Is Ohio’s Death Penalty in Its Last Throes?


Photo of execution chamber

It shouldn’t be news to anyone who has read a paper or watched television that there are significant problems with lethal injection. This year, Ohio, Oklahoma and Arizona have all had executions that left witnesses with little doubt that they were botched. In Ohio, after the prolonged execution of Dennis McGuire where he was seen gulping and gasping for air, Federal District Court Judge Gregory L. Frost paused all executions through August 2014 to give the state more time to study what went wrong.

This week, Judge Frost extended the moratorium through January 2015 so that the state could devise protocols that may adhere to constitutional requirements for humane and painless executions.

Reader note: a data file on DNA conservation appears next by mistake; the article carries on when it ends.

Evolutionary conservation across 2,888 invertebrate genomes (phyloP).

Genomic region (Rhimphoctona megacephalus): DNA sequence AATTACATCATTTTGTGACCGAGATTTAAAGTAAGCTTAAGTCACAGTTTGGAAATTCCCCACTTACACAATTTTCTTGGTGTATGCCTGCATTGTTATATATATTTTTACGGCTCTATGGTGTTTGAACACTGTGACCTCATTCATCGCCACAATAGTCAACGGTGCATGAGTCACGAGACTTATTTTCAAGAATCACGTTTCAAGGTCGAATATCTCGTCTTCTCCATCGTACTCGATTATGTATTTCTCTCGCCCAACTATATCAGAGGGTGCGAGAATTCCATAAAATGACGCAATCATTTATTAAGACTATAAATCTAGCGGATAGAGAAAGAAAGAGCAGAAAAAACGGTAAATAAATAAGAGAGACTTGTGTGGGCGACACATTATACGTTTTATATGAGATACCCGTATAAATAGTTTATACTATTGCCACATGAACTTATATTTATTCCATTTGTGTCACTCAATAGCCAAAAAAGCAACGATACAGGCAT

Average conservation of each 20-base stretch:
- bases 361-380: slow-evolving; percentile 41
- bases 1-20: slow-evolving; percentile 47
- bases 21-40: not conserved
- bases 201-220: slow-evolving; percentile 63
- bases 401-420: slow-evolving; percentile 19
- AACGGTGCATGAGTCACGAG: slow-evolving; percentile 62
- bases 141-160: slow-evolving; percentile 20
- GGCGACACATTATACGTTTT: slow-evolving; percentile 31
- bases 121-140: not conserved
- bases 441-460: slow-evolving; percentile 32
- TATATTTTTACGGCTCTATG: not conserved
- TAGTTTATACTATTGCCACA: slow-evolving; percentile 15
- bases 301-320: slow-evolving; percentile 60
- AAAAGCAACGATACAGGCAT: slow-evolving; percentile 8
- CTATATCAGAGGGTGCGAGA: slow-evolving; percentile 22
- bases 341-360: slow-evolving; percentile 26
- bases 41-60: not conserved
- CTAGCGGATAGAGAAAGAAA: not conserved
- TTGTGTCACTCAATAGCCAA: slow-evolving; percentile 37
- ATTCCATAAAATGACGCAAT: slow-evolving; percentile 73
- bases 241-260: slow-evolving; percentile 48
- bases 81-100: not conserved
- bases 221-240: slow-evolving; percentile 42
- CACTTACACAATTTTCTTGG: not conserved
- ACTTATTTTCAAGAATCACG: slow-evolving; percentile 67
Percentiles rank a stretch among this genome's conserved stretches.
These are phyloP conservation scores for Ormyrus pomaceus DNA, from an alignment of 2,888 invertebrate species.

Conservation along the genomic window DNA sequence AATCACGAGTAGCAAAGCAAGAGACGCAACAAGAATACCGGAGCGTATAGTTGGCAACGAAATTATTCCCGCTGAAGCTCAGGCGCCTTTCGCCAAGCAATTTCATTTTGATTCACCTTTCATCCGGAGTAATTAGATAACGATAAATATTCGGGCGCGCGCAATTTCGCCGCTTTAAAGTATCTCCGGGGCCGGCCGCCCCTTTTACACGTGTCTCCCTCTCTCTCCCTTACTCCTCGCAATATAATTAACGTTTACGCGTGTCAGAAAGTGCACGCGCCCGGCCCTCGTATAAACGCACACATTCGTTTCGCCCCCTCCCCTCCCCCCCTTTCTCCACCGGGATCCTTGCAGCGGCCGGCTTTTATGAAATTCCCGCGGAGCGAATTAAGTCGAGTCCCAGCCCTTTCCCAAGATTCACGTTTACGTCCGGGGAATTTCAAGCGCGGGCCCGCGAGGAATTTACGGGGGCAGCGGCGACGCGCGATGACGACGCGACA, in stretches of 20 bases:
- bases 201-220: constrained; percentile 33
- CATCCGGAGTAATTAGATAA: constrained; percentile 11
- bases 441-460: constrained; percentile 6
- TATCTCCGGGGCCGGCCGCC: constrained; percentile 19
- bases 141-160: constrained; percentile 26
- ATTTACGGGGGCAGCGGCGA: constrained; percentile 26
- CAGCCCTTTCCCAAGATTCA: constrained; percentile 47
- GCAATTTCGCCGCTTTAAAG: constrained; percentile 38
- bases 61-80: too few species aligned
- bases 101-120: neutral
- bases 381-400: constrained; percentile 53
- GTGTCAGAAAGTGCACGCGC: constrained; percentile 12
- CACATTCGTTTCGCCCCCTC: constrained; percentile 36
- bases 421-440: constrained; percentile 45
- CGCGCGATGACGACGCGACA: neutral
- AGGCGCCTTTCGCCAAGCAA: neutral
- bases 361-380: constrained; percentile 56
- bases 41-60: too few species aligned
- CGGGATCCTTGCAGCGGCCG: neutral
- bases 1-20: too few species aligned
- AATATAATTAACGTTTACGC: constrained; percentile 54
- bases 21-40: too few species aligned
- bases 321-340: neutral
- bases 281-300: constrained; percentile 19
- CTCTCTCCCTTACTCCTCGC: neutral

Judge Frost’s decision came one day before an announcement from lawyers representing the family of Dennis McGuire that a respected anesthesiologist has determined with medical certainty that McGuire’s execution was not humane. Dr. Kent Dively of Scripps Mercy Hospital in San Diego, CA said of McGuire’s gasping and straining, “They exemplify true pain and suffering in the several minutes before he lost consciousness.”

Botched executions in Oklahoma and Arizona used similar drugs as Ohio, and were shrouded in secrecy over where lethal injection drugs were obtained.

It has become clear that lethal injection has reached a crisis in the U.S. as traditionally used drugs have become scarce and states have begun to scramble for new protocols. Unfortunately, these new and increasingly bizarre lethal injection protocols have been tantamount to human experimentation, where states gamble whether or not the execution will be successful.

While the moratorium on executions through January 2015 is appropriate, the ACLU continues to urge Governor John Kasich to pause executions through the end of 2015. Without the specter of new executions, the courts and experts can take the time needed to ensure that lethal injections are carried out humanely and in compliance with our Constitution.

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